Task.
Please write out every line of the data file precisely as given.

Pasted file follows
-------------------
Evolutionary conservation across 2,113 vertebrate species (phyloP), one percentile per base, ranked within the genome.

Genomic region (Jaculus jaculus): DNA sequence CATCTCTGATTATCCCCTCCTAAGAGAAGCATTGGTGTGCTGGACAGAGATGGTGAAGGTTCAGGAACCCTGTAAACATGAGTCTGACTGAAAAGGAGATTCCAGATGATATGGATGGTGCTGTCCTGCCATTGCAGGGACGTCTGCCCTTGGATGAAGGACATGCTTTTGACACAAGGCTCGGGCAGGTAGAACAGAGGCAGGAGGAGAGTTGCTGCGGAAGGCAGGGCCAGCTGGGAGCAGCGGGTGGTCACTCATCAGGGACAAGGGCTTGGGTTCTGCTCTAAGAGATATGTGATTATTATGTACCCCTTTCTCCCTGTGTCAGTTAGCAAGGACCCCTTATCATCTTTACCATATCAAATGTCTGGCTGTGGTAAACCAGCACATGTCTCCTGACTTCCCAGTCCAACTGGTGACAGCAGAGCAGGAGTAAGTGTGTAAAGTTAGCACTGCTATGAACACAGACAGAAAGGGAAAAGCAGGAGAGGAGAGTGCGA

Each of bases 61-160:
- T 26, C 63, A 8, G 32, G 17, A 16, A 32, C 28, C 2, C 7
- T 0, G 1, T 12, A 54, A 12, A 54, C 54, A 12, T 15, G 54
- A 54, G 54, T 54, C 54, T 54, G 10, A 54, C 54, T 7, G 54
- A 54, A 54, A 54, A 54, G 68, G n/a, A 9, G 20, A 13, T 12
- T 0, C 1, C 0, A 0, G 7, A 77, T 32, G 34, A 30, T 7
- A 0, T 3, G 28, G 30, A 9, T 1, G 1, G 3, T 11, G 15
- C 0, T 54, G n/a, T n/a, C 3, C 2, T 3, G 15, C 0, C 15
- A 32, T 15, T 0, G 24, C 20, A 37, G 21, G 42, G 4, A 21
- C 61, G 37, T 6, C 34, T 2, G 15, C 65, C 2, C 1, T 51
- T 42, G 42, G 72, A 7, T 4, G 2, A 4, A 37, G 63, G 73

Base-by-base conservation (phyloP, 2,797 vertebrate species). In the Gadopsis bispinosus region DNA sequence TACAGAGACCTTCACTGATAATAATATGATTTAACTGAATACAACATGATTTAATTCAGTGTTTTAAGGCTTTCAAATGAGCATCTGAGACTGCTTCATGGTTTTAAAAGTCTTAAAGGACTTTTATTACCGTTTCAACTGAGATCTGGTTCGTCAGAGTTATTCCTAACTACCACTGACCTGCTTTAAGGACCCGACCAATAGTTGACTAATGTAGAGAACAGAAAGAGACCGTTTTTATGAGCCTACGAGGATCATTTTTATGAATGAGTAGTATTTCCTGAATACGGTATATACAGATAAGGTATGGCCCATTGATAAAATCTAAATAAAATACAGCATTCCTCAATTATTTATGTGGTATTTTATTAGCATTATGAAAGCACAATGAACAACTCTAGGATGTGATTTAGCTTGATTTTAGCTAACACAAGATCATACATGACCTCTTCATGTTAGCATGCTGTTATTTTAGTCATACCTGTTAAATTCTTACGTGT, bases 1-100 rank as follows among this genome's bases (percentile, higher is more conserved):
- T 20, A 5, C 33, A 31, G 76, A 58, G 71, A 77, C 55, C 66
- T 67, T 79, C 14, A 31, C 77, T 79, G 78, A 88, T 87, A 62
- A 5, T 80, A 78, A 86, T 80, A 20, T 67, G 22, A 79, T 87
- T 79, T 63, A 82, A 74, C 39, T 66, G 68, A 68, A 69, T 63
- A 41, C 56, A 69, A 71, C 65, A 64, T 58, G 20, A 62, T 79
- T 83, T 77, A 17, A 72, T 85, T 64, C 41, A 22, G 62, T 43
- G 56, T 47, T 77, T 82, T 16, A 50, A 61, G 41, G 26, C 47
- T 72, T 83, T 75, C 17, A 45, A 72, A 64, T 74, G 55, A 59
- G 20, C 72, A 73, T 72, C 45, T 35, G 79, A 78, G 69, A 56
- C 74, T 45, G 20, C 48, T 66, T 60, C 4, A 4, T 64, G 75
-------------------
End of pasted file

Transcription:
Evolutionary conservation across 2,113 vertebrate species (phyloP), one percentile per base, ranked within the genome.

Genomic region (Jaculus jaculus): DNA sequence CATCTCTGATTATCCCCTCCTAAGAGAAGCATTGGTGTGCTGGACAGAGATGGTGAAGGTTCAGGAACCCTGTAAACATGAGTCTGACTGAAAAGGAGATTCCAGATGATATGGATGGTGCTGTCCTGCCATTGCAGGGACGTCTGCCCTTGGATGAAGGACATGCTTTTGACACAAGGCTCGGGCAGGTAGAACAGAGGCAGGAGGAGAGTTGCTGCGGAAGGCAGGGCCAGCTGGGAGCAGCGGGTGGTCACTCATCAGGGACAAGGGCTTGGGTTCTGCTCTAAGAGATATGTGATTATTATGTACCCCTTTCTCCCTGTGTCAGTTAGCAAGGACCCCTTATCATCTTTACCATATCAAATGTCTGGCTGTGGTAAACCAGCACATGTCTCCTGACTTCCCAGTCCAACTGGTGACAGCAGAGCAGGAGTAAGTGTGTAAAGTTAGCACTGCTATGAACACAGACAGAAAGGGAAAAGCAGGAGAGGAGAGTGCGA

Each of bases 61-160:
- T 26, C 63, A 8, G 32, G 17, A 16, A 32, C 28, C 2, C 7
- T 0, G 1, T 12, A 54, A 12, A 54, C 54, A 12, T 15, G 54
- A 54, G 54, T 54, C 54, T 54, G 10, A 54, C 54, T 7, G 54
- A 54, A 54, A 54, A 54, G 68, G n/a, A 9, G 20, A 13, T 12
- T 0, C 1, C 0, A 0, G 7, A 77, T 32, G 34, A 30, T 7
- A 0, T 3, G 28, G 30, A 9, T 1, G 1, G 3, T 11, G 15
- C 0, T 54, G n/a, T n/a, C 3, C 2, T 3, G 15, C 0, C 15
- A 32, T 15, T 0, G 24, C 20, A 37, G 21, G 42, G 4, A 21
- C 61, G 37, T 6, C 34, T 2, G 15, C 65, C 2, C 1, T 51
- T 42, G 42, G 72, A 7, T 4, G 2, A 4, A 37, G 63, G 73

Base-by-base conservation (phyloP, 2,797 vertebrate species). In the Gadopsis bispinosus region DNA sequence TACAGAGACCTTCACTGATAATAATATGATTTAACTGAATACAACATGATTTAATTCAGTGTTTTAAGGCTTTCAAATGAGCATCTGAGACTGCTTCATGGTTTTAAAAGTCTTAAAGGACTTTTATTACCGTTTCAACTGAGATCTGGTTCGTCAGAGTTATTCCTAACTACCACTGACCTGCTTTAAGGACCCGACCAATAGTTGACTAATGTAGAGAACAGAAAGAGACCGTTTTTATGAGCCTACGAGGATCATTTTTATGAATGAGTAGTATTTCCTGAATACGGTATATACAGATAAGGTATGGCCCATTGATAAAATCTAAATAAAATACAGCATTCCTCAATTATTTATGTGGTATTTTATTAGCATTATGAAAGCACAATGAACAACTCTAGGATGTGATTTAGCTTGATTTTAGCTAACACAAGATCATACATGACCTCTTCATGTTAGCATGCTGTTATTTTAGTCATACCTGTTAAATTCTTACGTGT, bases 1-100 rank as follows among this genome's bases (percentile, higher is more conserved):
- T 20, A 5, C 33, A 31, G 76, A 58, G 71, A 77, C 55, C 66
- T 67, T 79, C 14, A 31, C 77, T 79, G 78, A 88, T 87, A 62
- A 5, T 80, A 78, A 86, T 80, A 20, T 67, G 22, A 79, T 87
- T 79, T 63, A 82, A 74, C 39, T 66, G 68, A 68, A 69, T 63
- A 41, C 56, A 69, A 71, C 65, A 64, T 58, G 20, A 62, T 79
- T 83, T 77, A 17, A 72, T 85, T 64, C 41, A 22, G 62, T 43
- G 56, T 47, T 77, T 82, T 16, A 50, A 61, G 41, G 26, C 47
- T 72, T 83, T 75, C 17, A 45, A 72, A 64, T 74, G 55, A 59
- G 20, C 72, A 73, T 72, C 45, T 35, G 79, A 78, G 69, A 56
- C 74, T 45, G 20, C 48, T 66, T 60, C 4, A 4, T 64, G 75